Gulls see red

Thursday 12 August 2010, 11:48

Martin Aaron Martin Aaron

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We're all familiar with the plight of many of our native and migratory birds but the most recent RSPB 'red list' certainly makes for an interesting read. The last one was published in 2002 and a total of 246 species have been reviewed since then.

Nearly a quarter of some of our most familiar birds are in real trouble due to loss of habitat and changes in farming methods, as well as the way our houses are now constructed - making it harder for species such as sparrows and swift to build their nests.

Kestrels, lapwings, house sparrows and even starlings have been widely reported in the press over the years but scrolling down the list I was amazed to see that herring gulls were also included?

It's the one species I've also considered to be fairly common and I'm sure I'm not alone!

I see them everywhere. I open my window in the morning and I see and hear the seagulls swooping low, squabbling over food parcels in the skies above Porthcawl.

I arrive at work in Cardiff and am literally surrounded by gulls. They line the roof tops here at BBC Wales and the student accommodation next door, and there are nests and young chicks everywhere.

In fact, you see more gulls in urban scenarios than at the sea side these days - testament to their ability to adapt and exploit situations to their advantage - moving closer to our rubbish dumps and fast food outlets for easy meals.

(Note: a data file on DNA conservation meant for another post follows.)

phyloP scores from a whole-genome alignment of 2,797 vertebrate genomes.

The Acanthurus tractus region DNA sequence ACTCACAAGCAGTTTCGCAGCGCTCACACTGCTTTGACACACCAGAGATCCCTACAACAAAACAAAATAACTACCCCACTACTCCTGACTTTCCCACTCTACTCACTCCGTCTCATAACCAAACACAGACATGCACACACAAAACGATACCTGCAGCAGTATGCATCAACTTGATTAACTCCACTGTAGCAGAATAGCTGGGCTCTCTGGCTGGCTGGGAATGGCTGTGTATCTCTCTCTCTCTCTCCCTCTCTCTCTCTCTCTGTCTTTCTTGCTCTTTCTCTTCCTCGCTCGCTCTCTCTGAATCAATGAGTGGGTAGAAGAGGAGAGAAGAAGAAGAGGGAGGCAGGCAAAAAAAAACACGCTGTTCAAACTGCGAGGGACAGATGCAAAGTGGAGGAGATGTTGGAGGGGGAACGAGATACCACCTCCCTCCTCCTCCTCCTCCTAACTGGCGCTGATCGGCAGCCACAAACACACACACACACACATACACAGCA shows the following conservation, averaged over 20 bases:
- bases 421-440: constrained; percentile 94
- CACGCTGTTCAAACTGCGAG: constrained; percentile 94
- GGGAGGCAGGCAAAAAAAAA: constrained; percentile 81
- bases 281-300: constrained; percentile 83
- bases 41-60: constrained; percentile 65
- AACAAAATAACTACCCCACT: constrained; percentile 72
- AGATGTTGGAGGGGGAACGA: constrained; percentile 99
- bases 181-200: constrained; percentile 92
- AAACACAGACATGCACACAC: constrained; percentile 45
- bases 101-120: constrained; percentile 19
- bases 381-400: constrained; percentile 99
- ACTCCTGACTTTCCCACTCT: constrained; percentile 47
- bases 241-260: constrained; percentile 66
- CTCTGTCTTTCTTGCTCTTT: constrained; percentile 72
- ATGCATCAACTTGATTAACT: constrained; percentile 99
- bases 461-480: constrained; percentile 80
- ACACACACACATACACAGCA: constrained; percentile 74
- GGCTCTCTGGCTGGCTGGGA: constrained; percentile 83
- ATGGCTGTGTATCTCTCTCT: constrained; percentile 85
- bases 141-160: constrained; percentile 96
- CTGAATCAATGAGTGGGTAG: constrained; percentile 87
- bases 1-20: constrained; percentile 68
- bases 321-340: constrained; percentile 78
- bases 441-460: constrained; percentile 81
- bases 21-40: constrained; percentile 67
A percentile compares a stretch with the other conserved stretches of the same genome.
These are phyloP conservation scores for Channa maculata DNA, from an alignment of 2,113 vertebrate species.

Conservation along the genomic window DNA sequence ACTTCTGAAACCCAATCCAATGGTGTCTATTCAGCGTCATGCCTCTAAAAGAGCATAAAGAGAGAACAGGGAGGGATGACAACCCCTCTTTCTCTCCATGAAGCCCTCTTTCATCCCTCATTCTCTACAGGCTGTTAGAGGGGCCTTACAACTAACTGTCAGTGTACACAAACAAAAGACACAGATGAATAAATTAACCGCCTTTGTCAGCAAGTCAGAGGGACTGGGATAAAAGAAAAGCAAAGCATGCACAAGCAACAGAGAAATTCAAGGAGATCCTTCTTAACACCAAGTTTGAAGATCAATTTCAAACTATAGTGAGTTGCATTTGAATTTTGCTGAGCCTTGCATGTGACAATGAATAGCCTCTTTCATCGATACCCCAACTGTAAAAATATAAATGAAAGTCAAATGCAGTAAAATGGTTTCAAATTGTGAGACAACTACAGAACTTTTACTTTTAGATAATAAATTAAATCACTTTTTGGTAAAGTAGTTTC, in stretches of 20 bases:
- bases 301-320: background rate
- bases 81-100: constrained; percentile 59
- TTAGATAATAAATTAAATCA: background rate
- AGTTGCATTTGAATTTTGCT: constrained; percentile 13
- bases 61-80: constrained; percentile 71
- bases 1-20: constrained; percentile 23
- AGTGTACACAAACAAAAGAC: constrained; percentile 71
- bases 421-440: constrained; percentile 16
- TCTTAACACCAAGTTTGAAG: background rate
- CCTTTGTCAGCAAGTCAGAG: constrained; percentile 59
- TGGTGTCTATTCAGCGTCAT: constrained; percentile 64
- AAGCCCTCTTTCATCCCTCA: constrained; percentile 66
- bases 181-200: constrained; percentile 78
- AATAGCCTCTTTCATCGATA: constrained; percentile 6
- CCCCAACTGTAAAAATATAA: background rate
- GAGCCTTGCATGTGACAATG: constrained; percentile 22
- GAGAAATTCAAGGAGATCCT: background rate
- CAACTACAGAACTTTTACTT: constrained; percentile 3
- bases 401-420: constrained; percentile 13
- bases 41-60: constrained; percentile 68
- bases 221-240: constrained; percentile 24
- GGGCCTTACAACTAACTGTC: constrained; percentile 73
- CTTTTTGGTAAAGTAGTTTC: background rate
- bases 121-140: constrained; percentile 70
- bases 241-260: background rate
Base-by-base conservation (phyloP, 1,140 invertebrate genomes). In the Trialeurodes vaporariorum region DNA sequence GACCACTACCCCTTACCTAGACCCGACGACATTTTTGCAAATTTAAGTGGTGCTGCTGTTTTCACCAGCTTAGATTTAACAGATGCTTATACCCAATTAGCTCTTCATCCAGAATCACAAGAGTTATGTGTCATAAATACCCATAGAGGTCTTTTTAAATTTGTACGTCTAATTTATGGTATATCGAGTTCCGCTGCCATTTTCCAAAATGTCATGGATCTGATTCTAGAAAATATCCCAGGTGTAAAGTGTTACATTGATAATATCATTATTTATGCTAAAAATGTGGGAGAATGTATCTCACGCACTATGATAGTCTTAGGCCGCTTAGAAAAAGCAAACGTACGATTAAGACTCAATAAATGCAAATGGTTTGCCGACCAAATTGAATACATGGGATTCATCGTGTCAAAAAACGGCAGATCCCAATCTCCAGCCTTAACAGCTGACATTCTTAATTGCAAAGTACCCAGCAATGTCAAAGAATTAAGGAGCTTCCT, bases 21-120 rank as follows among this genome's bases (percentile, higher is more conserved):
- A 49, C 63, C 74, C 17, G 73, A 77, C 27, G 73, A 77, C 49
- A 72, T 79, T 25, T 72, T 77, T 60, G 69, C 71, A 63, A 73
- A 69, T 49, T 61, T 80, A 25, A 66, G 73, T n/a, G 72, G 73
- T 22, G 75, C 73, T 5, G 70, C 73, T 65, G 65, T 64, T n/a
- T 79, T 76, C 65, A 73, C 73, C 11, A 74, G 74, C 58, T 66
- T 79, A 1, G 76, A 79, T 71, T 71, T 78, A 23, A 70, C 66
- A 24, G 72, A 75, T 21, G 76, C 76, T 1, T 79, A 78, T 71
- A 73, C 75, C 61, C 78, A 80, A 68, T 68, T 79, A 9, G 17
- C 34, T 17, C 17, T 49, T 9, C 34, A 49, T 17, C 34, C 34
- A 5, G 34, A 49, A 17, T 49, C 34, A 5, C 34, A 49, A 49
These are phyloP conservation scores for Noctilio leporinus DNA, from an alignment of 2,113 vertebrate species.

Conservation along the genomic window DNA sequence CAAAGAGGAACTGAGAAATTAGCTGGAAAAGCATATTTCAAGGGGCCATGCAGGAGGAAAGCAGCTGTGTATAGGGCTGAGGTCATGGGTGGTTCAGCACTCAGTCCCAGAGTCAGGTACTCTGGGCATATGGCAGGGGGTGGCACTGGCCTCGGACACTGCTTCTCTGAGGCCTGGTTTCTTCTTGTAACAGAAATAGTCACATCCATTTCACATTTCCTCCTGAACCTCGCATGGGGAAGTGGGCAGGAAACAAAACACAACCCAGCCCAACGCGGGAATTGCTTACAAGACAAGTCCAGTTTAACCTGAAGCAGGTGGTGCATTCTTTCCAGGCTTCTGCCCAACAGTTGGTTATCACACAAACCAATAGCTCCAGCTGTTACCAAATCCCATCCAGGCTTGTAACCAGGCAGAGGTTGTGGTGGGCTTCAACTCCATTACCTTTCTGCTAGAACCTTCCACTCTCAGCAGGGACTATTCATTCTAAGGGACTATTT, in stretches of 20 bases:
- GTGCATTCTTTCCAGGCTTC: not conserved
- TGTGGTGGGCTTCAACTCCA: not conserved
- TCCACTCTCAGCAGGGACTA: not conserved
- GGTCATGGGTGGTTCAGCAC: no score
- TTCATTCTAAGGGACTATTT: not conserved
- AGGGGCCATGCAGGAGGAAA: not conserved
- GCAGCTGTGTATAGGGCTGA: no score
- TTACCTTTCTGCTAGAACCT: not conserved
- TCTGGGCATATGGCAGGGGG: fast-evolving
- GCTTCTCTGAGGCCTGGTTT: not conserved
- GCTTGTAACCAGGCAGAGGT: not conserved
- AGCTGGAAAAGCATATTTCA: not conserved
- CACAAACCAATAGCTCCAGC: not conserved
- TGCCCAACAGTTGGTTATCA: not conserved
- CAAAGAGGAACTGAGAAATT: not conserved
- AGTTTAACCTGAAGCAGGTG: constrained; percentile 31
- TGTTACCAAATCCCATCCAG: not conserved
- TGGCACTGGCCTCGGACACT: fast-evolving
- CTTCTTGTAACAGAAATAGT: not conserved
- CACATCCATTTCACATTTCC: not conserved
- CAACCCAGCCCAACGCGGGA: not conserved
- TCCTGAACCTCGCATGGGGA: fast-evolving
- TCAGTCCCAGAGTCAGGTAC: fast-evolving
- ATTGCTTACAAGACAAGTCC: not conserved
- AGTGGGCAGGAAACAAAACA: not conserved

A herring gull by Keith O'Brian:
herring_gull_keithobrian.jpg

So, how and when does a common species like the herring gull become endangered? Well, the red list criteria consists of a number of different factors which include:

  • Globally threatened.
  • Historical population decline in UK during 1800-1995.
  • Severe (at least 50%) decline in UK breeding population over last 25 years, or longer-term period (the entire period used for assessments since the first BoCC review, starting in 1969).
  • Severe (at least 50%) contraction of UK breeding range over last 25 years, or the longer-term period.
  • Globally threatened, historical population decline during 1800-1995, severe decline (at least 50%) in the UK breeding population over the last 25 years.
There's an interesting read on the RSPB website about how all this list data is collected and crunched to give us the red, amber and green lists.

Even though numbers of herring gulls have declined over the same period the number of nests in inland towns and cities has shot up from 3,000 to 20,000, so it would appear to most of us that these birds are thriving but in actual fact they are not.

If you read the species guide for herring gull on the RSPB website, you'll see that they have "suffered moderate decline over the past 25 years and over half of their UK breeding population is confined to fewer than ten sites".

Something to think about, next time you have your chips stolen from under your nose or you're being mobbed by a vengeful gull during nesting season.

Some species such as the artic skua have literally jumped from green to red in under a decade.

It will be interesting to see what stats the next survey throws up and if herring gulls are making a come back. It's hard to imagine our kids growing up and not knowing what a starling or sparrow looks like, let alone a sea gull? The seaside just wouldn't be the same.

In the meantime, relax and unwind to the gentle sound of a herring gull colony on the BBC Wildlife Finder.

Endangered Gull





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